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The Commission’s Renewable Generation Inquiry – Module A

In Proceeding 28501, the Alberta Utilities Commission (the Commission) conducts its inquiry regarding renewable energy generation in Alberta.

In August of 2023, the Government of Alberta issued an Order in Council requiring the Commission to initiate an inquiry into the economic, orderly, and efficient development and operation of electricity generation in Alberta as it pertains to renewable generation and its impact on agriculture, land, viewscapes, and system reliability. Over 140 interveners registered in this proceeding and were given opportunities to provide written comments and make submissions regarding the subject matter. In-house sessions were also held in November wherein the Commission shared information about the inquiry and provided guidance regarding participation.



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Micro-Gen Dispute Decision

In proceeding 28319, the Alberta Utilities Commission (the Commission) issues its decision regarding the micro-generation dispute between ATCO Electric Ltd. (ATCO) and a farm. In June of 2023, the farm submitted a micro-generation application to ATCO and ATCO rejected the application on the basis that the generating capacity was too large relative to load. The crux of the disagreement was whether one year of history (ATCO’s position) or five years of history (the farm’s position) was sufficient to predict future load.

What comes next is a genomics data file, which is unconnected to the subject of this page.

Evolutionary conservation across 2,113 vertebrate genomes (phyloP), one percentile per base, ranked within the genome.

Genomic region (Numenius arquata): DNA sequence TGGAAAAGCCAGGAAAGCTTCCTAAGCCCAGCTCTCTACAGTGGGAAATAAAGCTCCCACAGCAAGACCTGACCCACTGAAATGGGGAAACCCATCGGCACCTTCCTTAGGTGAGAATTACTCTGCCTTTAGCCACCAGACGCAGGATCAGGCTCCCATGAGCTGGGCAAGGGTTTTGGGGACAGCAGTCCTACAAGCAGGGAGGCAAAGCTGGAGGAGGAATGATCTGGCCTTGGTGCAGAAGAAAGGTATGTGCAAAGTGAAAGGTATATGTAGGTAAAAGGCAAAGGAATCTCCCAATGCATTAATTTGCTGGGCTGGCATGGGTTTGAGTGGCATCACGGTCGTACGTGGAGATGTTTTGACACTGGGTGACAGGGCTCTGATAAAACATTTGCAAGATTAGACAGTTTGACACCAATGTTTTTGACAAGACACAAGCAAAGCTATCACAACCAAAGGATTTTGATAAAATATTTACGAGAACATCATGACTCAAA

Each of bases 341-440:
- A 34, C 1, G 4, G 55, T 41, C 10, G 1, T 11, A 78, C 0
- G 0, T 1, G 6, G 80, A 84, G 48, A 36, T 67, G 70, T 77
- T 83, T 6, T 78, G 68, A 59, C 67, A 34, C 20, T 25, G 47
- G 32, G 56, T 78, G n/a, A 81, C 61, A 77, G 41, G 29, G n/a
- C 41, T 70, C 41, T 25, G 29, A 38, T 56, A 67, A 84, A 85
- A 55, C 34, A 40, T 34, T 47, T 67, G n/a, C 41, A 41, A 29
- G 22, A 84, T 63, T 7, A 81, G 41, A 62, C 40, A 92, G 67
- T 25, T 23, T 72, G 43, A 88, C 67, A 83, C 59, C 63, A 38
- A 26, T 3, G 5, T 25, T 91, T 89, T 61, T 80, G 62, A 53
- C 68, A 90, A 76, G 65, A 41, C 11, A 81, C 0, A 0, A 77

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The PBR3 Parameters

In Proceeding 27388, the Alberta Utilities Commission (the Commission) sets the parameters of the third term of performance-based regulation (PBR3) in Alberta, which w ill be applied to the four following electric distribution utilities: ATCO Electric Ltd., FortisAlberta Inc. (Fortis), ENMAX Power Corporation, and EPCOR Distribution & Transmission Inc. (EPCOR); and the following two natural gas distribution utilities, ATCO Gas and Pipelines Ltd. and Apex Utilities Inc. In sum, PBR3 builds upon PBR2 but makes some key changes in how benefits and efficiencies are respectively provided and quantified going forward with the addition of an efficiency sharing mechanism and the removal of the efficiency carryover mechanism.



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Principles of Maximum Investment Levels (MILs) Decision

In proceeding 27658, the Alberta Utilities Commission (the Commission) issues its decision on whether it remains reasonable for electric distribution utilities to invest in new residential customer connections up to a prescribed maximum investment level (MIL). Additionally, the Commission issues its decision on whether MILs related to street lighting installed in developments should be paid to the municipality within which the development was constructed or to the developer. Ultimately the Commission concludes the continuation of MILs, albeit under four new governing principles, and it decides that MILs should be paid to the municipalities in which a new development is constructed.[1]



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Decision on the Review and Variance Application of ATCO Gas’s PBR3 Base Revenue

In Proceeding 28244, the Alberta Utilities Commission (the Commission), the City of Calgary applied for the review and variance of Decision 26616-D01-2022 in which the Commission determined the 2023 cost-of-service applications of ATCO Gas (ATCO), and Apex Utilities Inc. Calgary had asserted that ATCO’s 2022 14 percent return on equity required a re-calculation of ATCO’s rate base going into the third term of performance-based regulation (PBR3) which had excluded data from years 2021 and 2022.